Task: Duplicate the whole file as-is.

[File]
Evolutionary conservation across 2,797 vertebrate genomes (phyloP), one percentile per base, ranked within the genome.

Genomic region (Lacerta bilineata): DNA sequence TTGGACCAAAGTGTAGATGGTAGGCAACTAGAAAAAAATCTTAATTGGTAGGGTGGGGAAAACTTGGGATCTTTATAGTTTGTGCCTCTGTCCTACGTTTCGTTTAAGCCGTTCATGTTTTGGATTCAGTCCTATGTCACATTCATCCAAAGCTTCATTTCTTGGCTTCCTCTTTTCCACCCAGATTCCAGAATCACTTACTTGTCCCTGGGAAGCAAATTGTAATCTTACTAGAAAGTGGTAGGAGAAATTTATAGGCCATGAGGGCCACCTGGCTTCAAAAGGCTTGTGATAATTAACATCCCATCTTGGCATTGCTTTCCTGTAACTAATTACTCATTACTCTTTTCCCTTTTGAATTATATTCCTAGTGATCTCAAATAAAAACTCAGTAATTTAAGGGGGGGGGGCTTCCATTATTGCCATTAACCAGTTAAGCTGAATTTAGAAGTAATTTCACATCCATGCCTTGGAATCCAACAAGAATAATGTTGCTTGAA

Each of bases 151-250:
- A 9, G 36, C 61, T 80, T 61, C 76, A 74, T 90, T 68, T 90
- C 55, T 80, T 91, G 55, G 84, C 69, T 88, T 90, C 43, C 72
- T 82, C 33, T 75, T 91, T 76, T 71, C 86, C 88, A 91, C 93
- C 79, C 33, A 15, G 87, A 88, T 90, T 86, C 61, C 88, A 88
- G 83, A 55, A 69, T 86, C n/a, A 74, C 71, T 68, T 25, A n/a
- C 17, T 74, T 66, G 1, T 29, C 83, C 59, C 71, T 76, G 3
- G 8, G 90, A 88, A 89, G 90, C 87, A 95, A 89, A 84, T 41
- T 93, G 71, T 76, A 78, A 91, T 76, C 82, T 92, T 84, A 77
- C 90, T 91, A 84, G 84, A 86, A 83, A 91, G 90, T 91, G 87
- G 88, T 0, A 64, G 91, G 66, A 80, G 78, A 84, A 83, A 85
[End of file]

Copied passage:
Evolutionary conservation across 2,797 vertebrate genomes (phyloP), one percentile per base, ranked within the genome.

Genomic region (Lacerta bilineata): DNA sequence TTGGACCAAAGTGTAGATGGTAGGCAACTAGAAAAAAATCTTAATTGGTAGGGTGGGGAAAACTTGGGATCTTTATAGTTTGTGCCTCTGTCCTACGTTTCGTTTAAGCCGTTCATGTTTTGGATTCAGTCCTATGTCACATTCATCCAAAGCTTCATTTCTTGGCTTCCTCTTTTCCACCCAGATTCCAGAATCACTTACTTGTCCCTGGGAAGCAAATTGTAATCTTACTAGAAAGTGGTAGGAGAAATTTATAGGCCATGAGGGCCACCTGGCTTCAAAAGGCTTGTGATAATTAACATCCCATCTTGGCATTGCTTTCCTGTAACTAATTACTCATTACTCTTTTCCCTTTTGAATTATATTCCTAGTGATCTCAAATAAAAACTCAGTAATTTAAGGGGGGGGGGCTTCCATTATTGCCATTAACCAGTTAAGCTGAATTTAGAAGTAATTTCACATCCATGCCTTGGAATCCAACAAGAATAATGTTGCTTGAA

Each of bases 151-250:
- A 9, G 36, C 61, T 80, T 61, C 76, A 74, T 90, T 68, T 90
- C 55, T 80, T 91, G 55, G 84, C 69, T 88, T 90, C 43, C 72
- T 82, C 33, T 75, T 91, T 76, T 71, C 86, C 88, A 91, C 93
- C 79, C 33, A 15, G 87, A 88, T 90, T 86, C 61, C 88, A 88
- G 83, A 55, A 69, T 86, C n/a, A 74, C 71, T 68, T 25, A n/a
- C 17, T 74, T 66, G 1, T 29, C 83, C 59, C 71, T 76, G 3
- G 8, G 90, A 88, A 89, G 90, C 87, A 95, A 89, A 84, T 41
- T 93, G 71, T 76, A 78, A 91, T 76, C 82, T 92, T 84, A 77
- C 90, T 91, A 84, G 84, A 86, A 83, A 91, G 90, T 91, G 87
- G 88, T 0, A 64, G 91, G 66, A 80, G 78, A 84, A 83, A 85